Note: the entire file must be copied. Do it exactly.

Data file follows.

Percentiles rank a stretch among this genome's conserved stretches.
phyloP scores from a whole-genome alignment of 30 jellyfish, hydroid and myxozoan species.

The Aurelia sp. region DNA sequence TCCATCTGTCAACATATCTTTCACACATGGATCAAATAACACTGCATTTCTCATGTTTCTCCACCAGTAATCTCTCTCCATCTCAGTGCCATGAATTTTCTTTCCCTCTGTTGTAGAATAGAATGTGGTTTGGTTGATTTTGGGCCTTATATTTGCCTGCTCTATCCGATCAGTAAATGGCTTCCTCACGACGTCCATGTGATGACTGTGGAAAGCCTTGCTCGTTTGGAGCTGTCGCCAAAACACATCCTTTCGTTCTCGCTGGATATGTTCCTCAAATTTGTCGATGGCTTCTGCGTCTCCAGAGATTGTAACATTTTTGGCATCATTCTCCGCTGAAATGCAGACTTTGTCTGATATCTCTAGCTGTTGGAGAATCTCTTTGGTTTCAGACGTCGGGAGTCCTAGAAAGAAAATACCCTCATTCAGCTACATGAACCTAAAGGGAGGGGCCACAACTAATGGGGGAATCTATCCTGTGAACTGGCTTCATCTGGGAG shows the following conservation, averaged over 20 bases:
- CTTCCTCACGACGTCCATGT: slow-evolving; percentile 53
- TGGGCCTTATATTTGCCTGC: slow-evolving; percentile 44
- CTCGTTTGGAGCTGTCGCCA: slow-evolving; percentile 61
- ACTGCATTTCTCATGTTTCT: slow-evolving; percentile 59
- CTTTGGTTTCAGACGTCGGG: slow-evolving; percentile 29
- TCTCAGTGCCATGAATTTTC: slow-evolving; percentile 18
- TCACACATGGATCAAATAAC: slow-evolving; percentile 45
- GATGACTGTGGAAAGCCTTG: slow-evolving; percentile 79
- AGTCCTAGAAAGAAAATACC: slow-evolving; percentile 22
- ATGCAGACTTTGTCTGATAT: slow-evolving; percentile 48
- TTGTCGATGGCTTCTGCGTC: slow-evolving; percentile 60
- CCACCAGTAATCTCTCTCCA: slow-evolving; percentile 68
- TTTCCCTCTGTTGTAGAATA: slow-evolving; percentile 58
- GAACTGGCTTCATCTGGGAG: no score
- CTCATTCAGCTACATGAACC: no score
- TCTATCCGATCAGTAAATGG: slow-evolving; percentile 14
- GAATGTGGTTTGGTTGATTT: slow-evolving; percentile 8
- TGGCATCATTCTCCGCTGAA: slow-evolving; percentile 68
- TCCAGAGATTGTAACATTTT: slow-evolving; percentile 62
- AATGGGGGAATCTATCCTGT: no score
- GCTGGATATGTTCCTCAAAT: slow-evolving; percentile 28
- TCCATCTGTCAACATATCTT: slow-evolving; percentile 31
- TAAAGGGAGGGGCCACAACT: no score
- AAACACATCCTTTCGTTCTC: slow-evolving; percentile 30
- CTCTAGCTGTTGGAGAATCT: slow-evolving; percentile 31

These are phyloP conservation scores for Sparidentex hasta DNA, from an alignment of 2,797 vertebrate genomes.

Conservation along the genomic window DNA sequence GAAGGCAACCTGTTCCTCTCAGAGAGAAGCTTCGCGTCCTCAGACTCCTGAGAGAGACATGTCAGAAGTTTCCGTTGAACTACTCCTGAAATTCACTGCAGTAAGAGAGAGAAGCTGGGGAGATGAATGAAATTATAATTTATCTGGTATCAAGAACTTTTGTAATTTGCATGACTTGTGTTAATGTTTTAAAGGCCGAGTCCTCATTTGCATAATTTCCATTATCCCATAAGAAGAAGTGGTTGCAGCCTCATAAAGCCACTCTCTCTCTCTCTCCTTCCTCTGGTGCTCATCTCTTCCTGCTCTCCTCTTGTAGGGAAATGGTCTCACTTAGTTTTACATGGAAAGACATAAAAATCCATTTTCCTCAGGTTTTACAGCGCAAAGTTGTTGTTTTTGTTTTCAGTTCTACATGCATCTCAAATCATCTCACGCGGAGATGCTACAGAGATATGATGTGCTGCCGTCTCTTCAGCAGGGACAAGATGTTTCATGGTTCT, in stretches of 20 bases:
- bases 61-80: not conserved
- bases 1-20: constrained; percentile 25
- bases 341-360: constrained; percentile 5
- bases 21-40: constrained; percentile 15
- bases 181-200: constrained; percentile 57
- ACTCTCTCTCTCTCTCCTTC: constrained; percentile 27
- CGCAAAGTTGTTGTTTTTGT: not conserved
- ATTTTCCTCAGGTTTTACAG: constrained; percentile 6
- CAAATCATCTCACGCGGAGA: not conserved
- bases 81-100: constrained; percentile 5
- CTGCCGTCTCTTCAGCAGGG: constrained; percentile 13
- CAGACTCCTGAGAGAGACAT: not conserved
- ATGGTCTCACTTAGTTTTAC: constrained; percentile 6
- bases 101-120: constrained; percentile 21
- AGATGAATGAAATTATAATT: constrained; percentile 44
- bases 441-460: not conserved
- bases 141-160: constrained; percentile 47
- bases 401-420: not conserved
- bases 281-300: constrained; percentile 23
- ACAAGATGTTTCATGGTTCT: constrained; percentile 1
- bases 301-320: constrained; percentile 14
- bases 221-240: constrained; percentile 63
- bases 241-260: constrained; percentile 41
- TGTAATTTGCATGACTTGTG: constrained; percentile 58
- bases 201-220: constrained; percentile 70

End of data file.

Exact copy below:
Percentiles rank a stretch among this genome's conserved stretches.
phyloP scores from a whole-genome alignment of 30 jellyfish, hydroid and myxozoan species.

The Aurelia sp. region DNA sequence TCCATCTGTCAACATATCTTTCACACATGGATCAAATAACACTGCATTTCTCATGTTTCTCCACCAGTAATCTCTCTCCATCTCAGTGCCATGAATTTTCTTTCCCTCTGTTGTAGAATAGAATGTGGTTTGGTTGATTTTGGGCCTTATATTTGCCTGCTCTATCCGATCAGTAAATGGCTTCCTCACGACGTCCATGTGATGACTGTGGAAAGCCTTGCTCGTTTGGAGCTGTCGCCAAAACACATCCTTTCGTTCTCGCTGGATATGTTCCTCAAATTTGTCGATGGCTTCTGCGTCTCCAGAGATTGTAACATTTTTGGCATCATTCTCCGCTGAAATGCAGACTTTGTCTGATATCTCTAGCTGTTGGAGAATCTCTTTGGTTTCAGACGTCGGGAGTCCTAGAAAGAAAATACCCTCATTCAGCTACATGAACCTAAAGGGAGGGGCCACAACTAATGGGGGAATCTATCCTGTGAACTGGCTTCATCTGGGAG shows the following conservation, averaged over 20 bases:
- CTTCCTCACGACGTCCATGT: slow-evolving; percentile 53
- TGGGCCTTATATTTGCCTGC: slow-evolving; percentile 44
- CTCGTTTGGAGCTGTCGCCA: slow-evolving; percentile 61
- ACTGCATTTCTCATGTTTCT: slow-evolving; percentile 59
- CTTTGGTTTCAGACGTCGGG: slow-evolving; percentile 29
- TCTCAGTGCCATGAATTTTC: slow-evolving; percentile 18
- TCACACATGGATCAAATAAC: slow-evolving; percentile 45
- GATGACTGTGGAAAGCCTTG: slow-evolving; percentile 79
- AGTCCTAGAAAGAAAATACC: slow-evolving; percentile 22
- ATGCAGACTTTGTCTGATAT: slow-evolving; percentile 48
- TTGTCGATGGCTTCTGCGTC: slow-evolving; percentile 60
- CCACCAGTAATCTCTCTCCA: slow-evolving; percentile 68
- TTTCCCTCTGTTGTAGAATA: slow-evolving; percentile 58
- GAACTGGCTTCATCTGGGAG: no score
- CTCATTCAGCTACATGAACC: no score
- TCTATCCGATCAGTAAATGG: slow-evolving; percentile 14
- GAATGTGGTTTGGTTGATTT: slow-evolving; percentile 8
- TGGCATCATTCTCCGCTGAA: slow-evolving; percentile 68
- TCCAGAGATTGTAACATTTT: slow-evolving; percentile 62
- AATGGGGGAATCTATCCTGT: no score
- GCTGGATATGTTCCTCAAAT: slow-evolving; percentile 28
- TCCATCTGTCAACATATCTT: slow-evolving; percentile 31
- TAAAGGGAGGGGCCACAACT: no score
- AAACACATCCTTTCGTTCTC: slow-evolving; percentile 30
- CTCTAGCTGTTGGAGAATCT: slow-evolving; percentile 31

These are phyloP conservation scores for Sparidentex hasta DNA, from an alignment of 2,797 vertebrate genomes.

Conservation along the genomic window DNA sequence GAAGGCAACCTGTTCCTCTCAGAGAGAAGCTTCGCGTCCTCAGACTCCTGAGAGAGACATGTCAGAAGTTTCCGTTGAACTACTCCTGAAATTCACTGCAGTAAGAGAGAGAAGCTGGGGAGATGAATGAAATTATAATTTATCTGGTATCAAGAACTTTTGTAATTTGCATGACTTGTGTTAATGTTTTAAAGGCCGAGTCCTCATTTGCATAATTTCCATTATCCCATAAGAAGAAGTGGTTGCAGCCTCATAAAGCCACTCTCTCTCTCTCTCCTTCCTCTGGTGCTCATCTCTTCCTGCTCTCCTCTTGTAGGGAAATGGTCTCACTTAGTTTTACATGGAAAGACATAAAAATCCATTTTCCTCAGGTTTTACAGCGCAAAGTTGTTGTTTTTGTTTTCAGTTCTACATGCATCTCAAATCATCTCACGCGGAGATGCTACAGAGATATGATGTGCTGCCGTCTCTTCAGCAGGGACAAGATGTTTCATGGTTCT, in stretches of 20 bases:
- bases 61-80: not conserved
- bases 1-20: constrained; percentile 25
- bases 341-360: constrained; percentile 5
- bases 21-40: constrained; percentile 15
- bases 181-200: constrained; percentile 57
- ACTCTCTCTCTCTCTCCTTC: constrained; percentile 27
- CGCAAAGTTGTTGTTTTTGT: not conserved
- ATTTTCCTCAGGTTTTACAG: constrained; percentile 6
- CAAATCATCTCACGCGGAGA: not conserved
- bases 81-100: constrained; percentile 5
- CTGCCGTCTCTTCAGCAGGG: constrained; percentile 13
- CAGACTCCTGAGAGAGACAT: not conserved
- ATGGTCTCACTTAGTTTTAC: constrained; percentile 6
- bases 101-120: constrained; percentile 21
- AGATGAATGAAATTATAATT: constrained; percentile 44
- bases 441-460: not conserved
- bases 141-160: constrained; percentile 47
- bases 401-420: not conserved
- bases 281-300: constrained; percentile 23
- ACAAGATGTTTCATGGTTCT: constrained; percentile 1
- bases 301-320: constrained; percentile 14
- bases 221-240: constrained; percentile 63
- bases 241-260: constrained; percentile 41
- TGTAATTTGCATGACTTGTG: constrained; percentile 58
- bases 201-220: constrained; percentile 70